After serving at Epic Games for 20 years, Bleszinski announced his resignation back in October. "I’ve been doing this since I was a teenager, and outside of my sabbatical last year, I have been going non-stop," he said in a personal note to colleagues. "I literally grew up in this business, as Mike likes to say. And now that I’m grown up, it’s time for a much needed break.."
Since then, Bleszinski has done what anyone would do after entering "retirement": travel. But now two months later, he's bored and is ready to create something to add to his "legacy." He's already talked to publishers and developers over the last few months, but it appears that he wants to go solo, to make a fresh start.
"I don't really want just the whole chainsaw gun thing to be my legacy," he said. "A lot of these kids who have been playing games over the last so many years, they think that's the only thing I ever did. They forget about Jazz Jackrabbit, Unreal, Unreal Tournament. Moving forward, I would hope to work on something new and fresh and kinda re-define my legacy."
Steven Spielberg didn't want to be known for just making Close Encounters and E.T., Bleszinski pointed out, he made numerous movies in several genres. "It's time for a fresh start," he added, referring to his long tenure with Epic Games.
Later on in the interview, he spills the beans on a new IP he's working on codenamed "Silverstreak", a name based on his first Transformers toy Bluestreak which was later renamed to Silverstreak. He didn't reveal anything about this new IP he's "gestating" on, but admitted that his favorite Transformer is Optimus Prime.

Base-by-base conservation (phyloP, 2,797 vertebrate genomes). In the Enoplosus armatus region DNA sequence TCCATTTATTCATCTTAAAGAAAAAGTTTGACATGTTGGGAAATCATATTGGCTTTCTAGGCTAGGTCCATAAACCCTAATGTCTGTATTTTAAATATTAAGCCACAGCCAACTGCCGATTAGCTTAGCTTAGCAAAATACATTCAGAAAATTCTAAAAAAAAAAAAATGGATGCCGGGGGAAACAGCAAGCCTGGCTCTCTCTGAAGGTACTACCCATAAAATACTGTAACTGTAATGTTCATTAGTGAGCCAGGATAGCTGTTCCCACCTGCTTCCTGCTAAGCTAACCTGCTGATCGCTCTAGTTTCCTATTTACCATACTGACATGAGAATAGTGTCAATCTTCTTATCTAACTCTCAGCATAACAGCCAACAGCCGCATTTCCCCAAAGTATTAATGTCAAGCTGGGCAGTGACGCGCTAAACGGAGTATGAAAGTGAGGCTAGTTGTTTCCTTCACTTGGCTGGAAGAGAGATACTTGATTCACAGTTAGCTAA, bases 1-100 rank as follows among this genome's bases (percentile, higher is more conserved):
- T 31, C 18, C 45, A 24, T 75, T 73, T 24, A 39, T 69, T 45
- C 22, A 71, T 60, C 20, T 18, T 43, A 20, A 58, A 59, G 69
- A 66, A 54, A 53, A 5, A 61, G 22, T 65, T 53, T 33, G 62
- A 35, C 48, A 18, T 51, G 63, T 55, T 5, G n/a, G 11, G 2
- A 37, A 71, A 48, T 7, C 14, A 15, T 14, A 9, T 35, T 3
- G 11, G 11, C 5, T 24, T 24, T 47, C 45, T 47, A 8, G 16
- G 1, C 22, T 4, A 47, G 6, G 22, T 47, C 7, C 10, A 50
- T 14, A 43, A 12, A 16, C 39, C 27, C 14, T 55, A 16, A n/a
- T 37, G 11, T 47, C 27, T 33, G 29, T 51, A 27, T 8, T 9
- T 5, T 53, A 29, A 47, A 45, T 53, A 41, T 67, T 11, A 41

G4TV also asked Bleszinski how he plans to handle a gaming studio given his celebrity status in the gaming industry. Will his superstar status effect his risk-taking when developing the next blockbuster title? Bleszinski immediately pointed to John Romero, another celebrity developer who took his fame-packed ego and left id Software to help create Ion Storm and one of the biggest flops in PC gaming history, Daikatana.
"I think when you look at Romero and when he did Ion Storm, I think it worked against him as much as for him," Bleszinski said. "I think when you look at Curt Schilling and his studio, you have to be careful when you have a certain cult of personality. You can use it and leverage it to some extent, but you have to be careful not to believe your own crap."
To see the whole 6:46 video interview, head over to Beyond Unreal here.